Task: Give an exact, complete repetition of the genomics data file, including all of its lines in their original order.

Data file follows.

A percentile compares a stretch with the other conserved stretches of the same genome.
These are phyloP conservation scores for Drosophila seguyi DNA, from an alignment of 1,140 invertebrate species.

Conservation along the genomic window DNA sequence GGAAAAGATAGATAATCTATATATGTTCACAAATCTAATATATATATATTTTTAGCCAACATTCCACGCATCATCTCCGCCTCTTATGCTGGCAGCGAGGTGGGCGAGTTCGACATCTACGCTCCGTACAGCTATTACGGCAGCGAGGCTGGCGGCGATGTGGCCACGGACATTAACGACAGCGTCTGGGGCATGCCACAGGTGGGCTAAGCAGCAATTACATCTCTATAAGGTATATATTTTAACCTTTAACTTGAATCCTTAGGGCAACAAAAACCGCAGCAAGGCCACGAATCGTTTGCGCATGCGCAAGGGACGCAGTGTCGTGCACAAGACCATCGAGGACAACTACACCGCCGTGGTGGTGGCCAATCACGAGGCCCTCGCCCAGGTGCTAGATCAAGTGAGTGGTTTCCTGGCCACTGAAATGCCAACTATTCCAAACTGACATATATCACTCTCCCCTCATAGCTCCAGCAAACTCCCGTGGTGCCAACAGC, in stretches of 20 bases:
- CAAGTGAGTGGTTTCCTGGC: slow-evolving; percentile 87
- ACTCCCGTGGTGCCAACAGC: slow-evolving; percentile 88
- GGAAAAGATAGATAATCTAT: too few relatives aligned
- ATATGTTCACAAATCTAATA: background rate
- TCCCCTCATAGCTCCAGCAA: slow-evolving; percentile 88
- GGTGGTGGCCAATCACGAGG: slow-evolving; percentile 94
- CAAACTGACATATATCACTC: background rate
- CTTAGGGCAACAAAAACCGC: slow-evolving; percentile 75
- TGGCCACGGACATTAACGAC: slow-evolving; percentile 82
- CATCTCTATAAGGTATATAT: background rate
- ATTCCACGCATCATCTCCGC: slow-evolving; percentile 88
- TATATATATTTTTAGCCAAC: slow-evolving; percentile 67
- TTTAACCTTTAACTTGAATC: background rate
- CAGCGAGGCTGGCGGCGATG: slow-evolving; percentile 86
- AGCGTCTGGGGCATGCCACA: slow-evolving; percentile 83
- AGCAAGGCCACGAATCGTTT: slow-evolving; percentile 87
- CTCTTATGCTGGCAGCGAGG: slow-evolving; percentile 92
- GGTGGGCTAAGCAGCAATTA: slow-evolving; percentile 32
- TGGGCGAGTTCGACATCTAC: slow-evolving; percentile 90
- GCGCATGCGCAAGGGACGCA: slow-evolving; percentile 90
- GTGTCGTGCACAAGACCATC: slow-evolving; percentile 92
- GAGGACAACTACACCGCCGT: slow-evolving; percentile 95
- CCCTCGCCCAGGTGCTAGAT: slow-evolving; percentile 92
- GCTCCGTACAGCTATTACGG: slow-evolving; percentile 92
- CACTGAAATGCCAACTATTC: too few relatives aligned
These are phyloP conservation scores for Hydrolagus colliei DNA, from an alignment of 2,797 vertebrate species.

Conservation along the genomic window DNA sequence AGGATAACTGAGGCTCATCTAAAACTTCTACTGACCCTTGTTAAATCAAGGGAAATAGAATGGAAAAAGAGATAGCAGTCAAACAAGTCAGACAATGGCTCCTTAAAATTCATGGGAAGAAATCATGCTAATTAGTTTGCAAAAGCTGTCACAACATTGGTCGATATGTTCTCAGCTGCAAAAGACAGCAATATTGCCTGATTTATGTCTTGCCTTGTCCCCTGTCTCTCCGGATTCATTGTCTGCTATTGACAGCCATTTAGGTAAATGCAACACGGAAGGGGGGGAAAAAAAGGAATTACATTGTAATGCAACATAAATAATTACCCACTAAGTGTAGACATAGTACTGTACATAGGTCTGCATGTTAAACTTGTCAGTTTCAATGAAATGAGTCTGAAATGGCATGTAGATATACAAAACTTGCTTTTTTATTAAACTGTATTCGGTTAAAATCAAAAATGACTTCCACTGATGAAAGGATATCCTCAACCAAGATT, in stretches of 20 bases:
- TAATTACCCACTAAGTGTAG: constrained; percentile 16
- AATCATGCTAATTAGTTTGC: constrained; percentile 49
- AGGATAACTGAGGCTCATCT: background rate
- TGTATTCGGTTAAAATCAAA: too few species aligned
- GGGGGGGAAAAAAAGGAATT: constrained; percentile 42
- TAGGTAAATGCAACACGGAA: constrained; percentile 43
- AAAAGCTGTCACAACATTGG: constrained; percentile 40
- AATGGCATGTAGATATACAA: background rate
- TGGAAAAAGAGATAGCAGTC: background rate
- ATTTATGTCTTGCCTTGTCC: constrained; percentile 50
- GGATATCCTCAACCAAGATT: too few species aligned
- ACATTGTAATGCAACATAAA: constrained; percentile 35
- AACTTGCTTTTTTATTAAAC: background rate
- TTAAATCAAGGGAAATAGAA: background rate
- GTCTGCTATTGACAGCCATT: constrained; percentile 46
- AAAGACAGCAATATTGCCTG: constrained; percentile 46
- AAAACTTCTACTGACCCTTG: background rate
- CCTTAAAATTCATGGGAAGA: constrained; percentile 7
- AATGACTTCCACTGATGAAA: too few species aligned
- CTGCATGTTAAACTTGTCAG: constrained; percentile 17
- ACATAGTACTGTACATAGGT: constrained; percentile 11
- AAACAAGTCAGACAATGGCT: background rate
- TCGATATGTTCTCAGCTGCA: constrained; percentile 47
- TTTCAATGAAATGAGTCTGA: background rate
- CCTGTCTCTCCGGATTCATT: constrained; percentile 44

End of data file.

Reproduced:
A percentile compares a stretch with the other conserved stretches of the same genome.
These are phyloP conservation scores for Drosophila seguyi DNA, from an alignment of 1,140 invertebrate species.

Conservation along the genomic window DNA sequence GGAAAAGATAGATAATCTATATATGTTCACAAATCTAATATATATATATTTTTAGCCAACATTCCACGCATCATCTCCGCCTCTTATGCTGGCAGCGAGGTGGGCGAGTTCGACATCTACGCTCCGTACAGCTATTACGGCAGCGAGGCTGGCGGCGATGTGGCCACGGACATTAACGACAGCGTCTGGGGCATGCCACAGGTGGGCTAAGCAGCAATTACATCTCTATAAGGTATATATTTTAACCTTTAACTTGAATCCTTAGGGCAACAAAAACCGCAGCAAGGCCACGAATCGTTTGCGCATGCGCAAGGGACGCAGTGTCGTGCACAAGACCATCGAGGACAACTACACCGCCGTGGTGGTGGCCAATCACGAGGCCCTCGCCCAGGTGCTAGATCAAGTGAGTGGTTTCCTGGCCACTGAAATGCCAACTATTCCAAACTGACATATATCACTCTCCCCTCATAGCTCCAGCAAACTCCCGTGGTGCCAACAGC, in stretches of 20 bases:
- CAAGTGAGTGGTTTCCTGGC: slow-evolving; percentile 87
- ACTCCCGTGGTGCCAACAGC: slow-evolving; percentile 88
- GGAAAAGATAGATAATCTAT: too few relatives aligned
- ATATGTTCACAAATCTAATA: background rate
- TCCCCTCATAGCTCCAGCAA: slow-evolving; percentile 88
- GGTGGTGGCCAATCACGAGG: slow-evolving; percentile 94
- CAAACTGACATATATCACTC: background rate
- CTTAGGGCAACAAAAACCGC: slow-evolving; percentile 75
- TGGCCACGGACATTAACGAC: slow-evolving; percentile 82
- CATCTCTATAAGGTATATAT: background rate
- ATTCCACGCATCATCTCCGC: slow-evolving; percentile 88
- TATATATATTTTTAGCCAAC: slow-evolving; percentile 67
- TTTAACCTTTAACTTGAATC: background rate
- CAGCGAGGCTGGCGGCGATG: slow-evolving; percentile 86
- AGCGTCTGGGGCATGCCACA: slow-evolving; percentile 83
- AGCAAGGCCACGAATCGTTT: slow-evolving; percentile 87
- CTCTTATGCTGGCAGCGAGG: slow-evolving; percentile 92
- GGTGGGCTAAGCAGCAATTA: slow-evolving; percentile 32
- TGGGCGAGTTCGACATCTAC: slow-evolving; percentile 90
- GCGCATGCGCAAGGGACGCA: slow-evolving; percentile 90
- GTGTCGTGCACAAGACCATC: slow-evolving; percentile 92
- GAGGACAACTACACCGCCGT: slow-evolving; percentile 95
- CCCTCGCCCAGGTGCTAGAT: slow-evolving; percentile 92
- GCTCCGTACAGCTATTACGG: slow-evolving; percentile 92
- CACTGAAATGCCAACTATTC: too few relatives aligned
These are phyloP conservation scores for Hydrolagus colliei DNA, from an alignment of 2,797 vertebrate species.

Conservation along the genomic window DNA sequence AGGATAACTGAGGCTCATCTAAAACTTCTACTGACCCTTGTTAAATCAAGGGAAATAGAATGGAAAAAGAGATAGCAGTCAAACAAGTCAGACAATGGCTCCTTAAAATTCATGGGAAGAAATCATGCTAATTAGTTTGCAAAAGCTGTCACAACATTGGTCGATATGTTCTCAGCTGCAAAAGACAGCAATATTGCCTGATTTATGTCTTGCCTTGTCCCCTGTCTCTCCGGATTCATTGTCTGCTATTGACAGCCATTTAGGTAAATGCAACACGGAAGGGGGGGAAAAAAAGGAATTACATTGTAATGCAACATAAATAATTACCCACTAAGTGTAGACATAGTACTGTACATAGGTCTGCATGTTAAACTTGTCAGTTTCAATGAAATGAGTCTGAAATGGCATGTAGATATACAAAACTTGCTTTTTTATTAAACTGTATTCGGTTAAAATCAAAAATGACTTCCACTGATGAAAGGATATCCTCAACCAAGATT, in stretches of 20 bases:
- TAATTACCCACTAAGTGTAG: constrained; percentile 16
- AATCATGCTAATTAGTTTGC: constrained; percentile 49
- AGGATAACTGAGGCTCATCT: background rate
- TGTATTCGGTTAAAATCAAA: too few species aligned
- GGGGGGGAAAAAAAGGAATT: constrained; percentile 42
- TAGGTAAATGCAACACGGAA: constrained; percentile 43
- AAAAGCTGTCACAACATTGG: constrained; percentile 40
- AATGGCATGTAGATATACAA: background rate
- TGGAAAAAGAGATAGCAGTC: background rate
- ATTTATGTCTTGCCTTGTCC: constrained; percentile 50
- GGATATCCTCAACCAAGATT: too few species aligned
- ACATTGTAATGCAACATAAA: constrained; percentile 35
- AACTTGCTTTTTTATTAAAC: background rate
- TTAAATCAAGGGAAATAGAA: background rate
- GTCTGCTATTGACAGCCATT: constrained; percentile 46
- AAAGACAGCAATATTGCCTG: constrained; percentile 46
- AAAACTTCTACTGACCCTTG: background rate
- CCTTAAAATTCATGGGAAGA: constrained; percentile 7
- AATGACTTCCACTGATGAAA: too few species aligned
- CTGCATGTTAAACTTGTCAG: constrained; percentile 17
- ACATAGTACTGTACATAGGT: constrained; percentile 11
- AAACAAGTCAGACAATGGCT: background rate
- TCGATATGTTCTCAGCTGCA: constrained; percentile 47
- TTTCAATGAAATGAGTCTGA: background rate
- CCTGTCTCTCCGGATTCATT: constrained; percentile 44